A week into the last of three consecutive hospital stays, I talked with him about his release. The Christmas tree still stood as it did when I rushed him to the hospital the day after Christmas. We would tackle that when he was stronger.
“We’ll have a belated New Year’s Eve celebration when you get home too.”
His long, graceful fingers gripped the sheet at his waist. His eyes focused into the distance. “I’m not coming home this time.”
“Of course you are. You always come home.”
But he didn’t.
When beeping from the bedside monitor slowed, then slipped into a piercing, steady wail, its stillness crept into my body. I didn’t move. I soaked in Jerry’s every feature one more time, from the strong brow bone to his magnificent nose. Somewhere in the space behind me, I was aware of our children rushing from the room. A light touch on my shoulder. My oldest son. I laid my hand on his and, like a drunk, repeated over and over, “I’m half a person.” My eyes filled, but didn’t overflow.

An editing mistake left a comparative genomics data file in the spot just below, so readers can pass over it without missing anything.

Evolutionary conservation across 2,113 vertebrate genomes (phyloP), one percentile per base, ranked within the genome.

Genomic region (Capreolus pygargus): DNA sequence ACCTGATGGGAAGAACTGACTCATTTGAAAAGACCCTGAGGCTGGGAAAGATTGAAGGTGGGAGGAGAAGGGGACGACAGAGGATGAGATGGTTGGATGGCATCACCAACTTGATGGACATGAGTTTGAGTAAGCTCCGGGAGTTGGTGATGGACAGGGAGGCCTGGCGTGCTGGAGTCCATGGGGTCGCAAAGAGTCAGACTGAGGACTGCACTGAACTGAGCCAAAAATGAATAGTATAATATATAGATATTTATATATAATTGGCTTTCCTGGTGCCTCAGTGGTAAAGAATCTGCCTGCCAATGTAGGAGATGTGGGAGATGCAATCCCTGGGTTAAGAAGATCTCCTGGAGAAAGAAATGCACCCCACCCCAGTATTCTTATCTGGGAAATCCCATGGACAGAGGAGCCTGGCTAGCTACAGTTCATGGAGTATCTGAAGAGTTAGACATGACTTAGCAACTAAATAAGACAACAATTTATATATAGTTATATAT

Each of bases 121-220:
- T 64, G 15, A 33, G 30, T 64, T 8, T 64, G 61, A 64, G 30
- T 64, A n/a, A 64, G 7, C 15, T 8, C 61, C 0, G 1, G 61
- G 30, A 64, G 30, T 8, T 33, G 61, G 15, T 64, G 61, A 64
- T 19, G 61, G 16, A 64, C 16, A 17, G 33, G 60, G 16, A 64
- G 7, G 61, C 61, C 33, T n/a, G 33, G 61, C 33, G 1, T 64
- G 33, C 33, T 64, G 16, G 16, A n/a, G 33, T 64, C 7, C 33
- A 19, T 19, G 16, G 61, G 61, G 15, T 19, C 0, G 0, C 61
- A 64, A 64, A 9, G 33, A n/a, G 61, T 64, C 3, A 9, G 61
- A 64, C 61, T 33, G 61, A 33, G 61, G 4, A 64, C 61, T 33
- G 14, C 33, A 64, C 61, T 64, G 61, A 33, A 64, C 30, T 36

In the months that followed, I experienced living alone for the first time in my life, but rarely felt alone. More than once at bedtime, the sickening sweet smell of a gift bar of soap I’d forbidden Jerry to use filled the room—weeks after I’d thrown it away. He loved to tease me once in a while by lathering with it. Jerry had hated green. The color suddenly looked bilious to me. I pitched all my green clothing. Finally I could buy my favorite chunky peanut butter, but it grew stale, half eaten. I replaced it with his smooth. Maybe I was more than half a person. When new situations came up, I knew exactly how he’d respond. There was no question about the next Florida Writers Association Conference. I would go.
The following October I walked into a cavernous hall filled with strangers at the Marriott, Lake Mary. Florida. The smell of steaming coffee, eggs and bacon felt welcoming. A low rumble of voices eventually quieted as workers sectioned off smaller spaces with rolling walls. After the first workshop concluded, a familiar feeling washed over me. It brought me back to a day many years before. At the lunch break of a one-day mini-conference in Maitland I had stepped outside and called Jerry.